Wireless Versus Powerline: The Apple Router May Be The Rogue This Time
Last weekend, Northern California got some much-needed rain, so since I was stuck indoors, I decided to continue my experimentation in search of a root cause of my high definition video streaming woes. I couldn’t implement Mr. Write’s suggestion to ‘take Windows out of the equation’, since my system’s fundamentally based on a Media Center server and Extender infrastructure. But his comment got me wondering if what I was seeing glitch-wise was 80.211n inter-channel contention-related after all, or instead was somehow related to a Windows Vista TCP/IP flaw or random system resource starvation (CPU or otherwise) at my Dell laptop server.
I fired up the Network Performance Tuner utility and, whenever I saw a bandwidth glitch, glanced over at the CPU Meter Gadget sitting in Windows Vista’s Sidebar. I’d expected to see CPU usage spike up whenever bandwidth plummeted, if server-side system resource limitations were to blame. What I actually saw, however, was that the bandwidth dips coincided with timeframes of excessively low CPU utilization. Launching Task Manager confirmed my initial observations, and subsequently drilling down into Resource Monitor produced even more curious data; although the periodic network constraints had no correlation with HDD activity (another potential variable I was wondering about), they correlated with upward spikes in the CPU’s operating frequency.
So was inappropriate clock throttling the culprit? As it turns out, no; switching the laptop into a ‘high performance’ power management mode where the CPU always ran at peak clock speed didn’t fix things, and I still saw the relationship between bandwidth dips and CPU utilization dips. After thinking for a minute, I realized that while I was observing correlation, the CPU behavior wasn’t the cause of the network bandwidth constraint result…in fact, the converse was the case. Recall that the system’s networking stack is completely software-driven. Whenever the system doesn’t get ‘acks’ to the packets it’s sending out, CPU usage temporarily drops as the PC sits there waiting for a response. And when the response never comes (i.e. times out), indicative of dropped packets elsewhere in the chain, the CPU ramps up its clock rate as the Windows networking software stack launches into a re-attempt recovery mode.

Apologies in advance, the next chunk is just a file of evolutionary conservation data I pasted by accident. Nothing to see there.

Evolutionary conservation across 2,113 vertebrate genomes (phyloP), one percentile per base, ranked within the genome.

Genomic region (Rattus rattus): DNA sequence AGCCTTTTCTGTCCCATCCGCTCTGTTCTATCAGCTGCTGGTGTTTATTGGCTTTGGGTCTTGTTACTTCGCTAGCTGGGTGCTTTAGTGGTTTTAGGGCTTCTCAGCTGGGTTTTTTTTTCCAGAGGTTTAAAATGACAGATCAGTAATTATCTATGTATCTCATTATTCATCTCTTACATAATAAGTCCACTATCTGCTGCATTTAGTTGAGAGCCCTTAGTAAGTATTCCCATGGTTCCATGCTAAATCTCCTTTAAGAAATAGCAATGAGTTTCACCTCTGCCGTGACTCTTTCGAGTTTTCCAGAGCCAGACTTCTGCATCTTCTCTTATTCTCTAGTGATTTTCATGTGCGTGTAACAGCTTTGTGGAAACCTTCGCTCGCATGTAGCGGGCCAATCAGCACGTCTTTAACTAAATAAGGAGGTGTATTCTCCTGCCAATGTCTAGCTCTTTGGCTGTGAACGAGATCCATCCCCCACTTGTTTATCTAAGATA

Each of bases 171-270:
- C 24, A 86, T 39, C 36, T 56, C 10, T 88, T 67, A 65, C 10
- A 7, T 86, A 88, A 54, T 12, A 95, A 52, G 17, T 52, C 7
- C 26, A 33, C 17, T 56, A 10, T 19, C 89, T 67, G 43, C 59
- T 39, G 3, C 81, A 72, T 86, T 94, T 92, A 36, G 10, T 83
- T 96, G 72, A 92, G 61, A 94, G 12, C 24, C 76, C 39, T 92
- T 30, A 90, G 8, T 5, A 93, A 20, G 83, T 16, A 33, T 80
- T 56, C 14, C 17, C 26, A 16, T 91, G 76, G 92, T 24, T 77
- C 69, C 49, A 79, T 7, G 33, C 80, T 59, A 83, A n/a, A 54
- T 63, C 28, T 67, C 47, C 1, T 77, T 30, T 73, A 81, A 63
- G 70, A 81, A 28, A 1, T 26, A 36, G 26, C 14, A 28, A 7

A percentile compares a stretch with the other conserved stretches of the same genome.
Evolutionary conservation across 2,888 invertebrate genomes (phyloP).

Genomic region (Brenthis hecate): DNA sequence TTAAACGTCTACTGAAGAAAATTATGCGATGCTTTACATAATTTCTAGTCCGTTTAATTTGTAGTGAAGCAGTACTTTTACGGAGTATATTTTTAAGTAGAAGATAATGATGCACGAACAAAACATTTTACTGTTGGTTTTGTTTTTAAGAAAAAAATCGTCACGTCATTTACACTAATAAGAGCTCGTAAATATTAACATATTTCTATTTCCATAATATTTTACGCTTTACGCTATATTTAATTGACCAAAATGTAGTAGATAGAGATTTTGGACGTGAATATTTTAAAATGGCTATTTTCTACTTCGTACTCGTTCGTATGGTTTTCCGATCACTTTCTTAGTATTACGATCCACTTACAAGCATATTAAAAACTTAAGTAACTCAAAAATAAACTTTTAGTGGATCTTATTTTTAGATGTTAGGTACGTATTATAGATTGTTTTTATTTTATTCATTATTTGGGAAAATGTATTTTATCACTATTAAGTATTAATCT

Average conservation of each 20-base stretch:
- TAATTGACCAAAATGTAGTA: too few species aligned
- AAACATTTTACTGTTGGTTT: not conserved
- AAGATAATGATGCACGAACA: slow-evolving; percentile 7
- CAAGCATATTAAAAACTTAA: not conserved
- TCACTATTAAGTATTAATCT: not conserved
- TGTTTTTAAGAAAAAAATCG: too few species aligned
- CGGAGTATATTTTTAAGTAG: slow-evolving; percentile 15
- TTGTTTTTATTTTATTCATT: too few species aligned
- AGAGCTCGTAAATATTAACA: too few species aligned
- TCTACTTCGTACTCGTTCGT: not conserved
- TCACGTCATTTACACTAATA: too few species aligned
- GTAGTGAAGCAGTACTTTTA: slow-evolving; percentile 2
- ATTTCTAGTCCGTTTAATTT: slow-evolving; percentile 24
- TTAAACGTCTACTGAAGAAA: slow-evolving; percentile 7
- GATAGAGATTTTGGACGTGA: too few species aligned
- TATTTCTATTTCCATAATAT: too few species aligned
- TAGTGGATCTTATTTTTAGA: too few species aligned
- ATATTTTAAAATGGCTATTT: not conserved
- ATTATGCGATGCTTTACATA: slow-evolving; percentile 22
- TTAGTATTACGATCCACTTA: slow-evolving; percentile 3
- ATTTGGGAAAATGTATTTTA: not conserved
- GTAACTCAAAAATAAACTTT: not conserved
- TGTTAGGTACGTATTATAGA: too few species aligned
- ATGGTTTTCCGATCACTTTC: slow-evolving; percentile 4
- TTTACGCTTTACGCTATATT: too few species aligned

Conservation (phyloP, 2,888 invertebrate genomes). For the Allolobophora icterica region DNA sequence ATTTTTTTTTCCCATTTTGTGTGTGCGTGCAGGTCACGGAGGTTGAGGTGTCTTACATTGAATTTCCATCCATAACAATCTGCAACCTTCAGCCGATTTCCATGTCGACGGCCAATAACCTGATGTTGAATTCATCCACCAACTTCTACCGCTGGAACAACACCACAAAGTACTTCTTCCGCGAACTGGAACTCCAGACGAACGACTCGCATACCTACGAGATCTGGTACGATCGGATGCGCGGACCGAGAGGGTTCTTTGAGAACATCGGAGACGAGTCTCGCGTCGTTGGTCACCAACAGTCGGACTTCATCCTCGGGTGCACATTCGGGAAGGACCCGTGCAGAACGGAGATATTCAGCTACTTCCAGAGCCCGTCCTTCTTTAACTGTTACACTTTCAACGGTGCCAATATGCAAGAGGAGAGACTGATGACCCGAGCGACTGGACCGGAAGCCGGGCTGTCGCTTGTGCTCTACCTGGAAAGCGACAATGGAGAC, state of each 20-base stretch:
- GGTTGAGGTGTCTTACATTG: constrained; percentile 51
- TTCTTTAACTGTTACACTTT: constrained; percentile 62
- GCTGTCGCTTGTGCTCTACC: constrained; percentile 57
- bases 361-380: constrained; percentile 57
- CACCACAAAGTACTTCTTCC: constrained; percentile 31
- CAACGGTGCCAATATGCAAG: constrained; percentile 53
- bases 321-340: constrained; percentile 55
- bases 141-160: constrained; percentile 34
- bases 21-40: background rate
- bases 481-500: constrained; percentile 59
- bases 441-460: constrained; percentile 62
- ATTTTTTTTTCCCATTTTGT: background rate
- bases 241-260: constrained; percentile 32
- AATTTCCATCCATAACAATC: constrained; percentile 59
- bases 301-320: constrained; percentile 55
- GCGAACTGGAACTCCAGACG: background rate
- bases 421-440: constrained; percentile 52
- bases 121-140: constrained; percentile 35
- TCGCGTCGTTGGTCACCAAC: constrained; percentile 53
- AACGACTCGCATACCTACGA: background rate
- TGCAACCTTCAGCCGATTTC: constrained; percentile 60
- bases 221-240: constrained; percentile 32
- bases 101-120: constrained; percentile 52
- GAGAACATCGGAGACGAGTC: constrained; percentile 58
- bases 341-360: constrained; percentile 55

My core question remained; what was causing the bandwidth dips in the network interconnecting the laptop and DMA2100 Windows Media Center Extender? I’d done a pretty thorough 5 GHz spectrum scan, but there was still the chance that a rogue SSID-broadcast-disabled access point, high-power cordless phone or C Band weather radar setup was causing spectrum corruption. My buddy’s 802.11n-supportive Apple Airport Express arrived in Saturday’s mail (on my birthday…how perfect is that?), so I decided to add it to the testing mix. Like my Apple router, it doesn’t support bonded channels in 2.4 GHz mode, but I figured that using would at least let me see if 5 GHz spectrum interference was the root cause of my wireless woes.
Over the weekend, I tried innumerable combinations of the: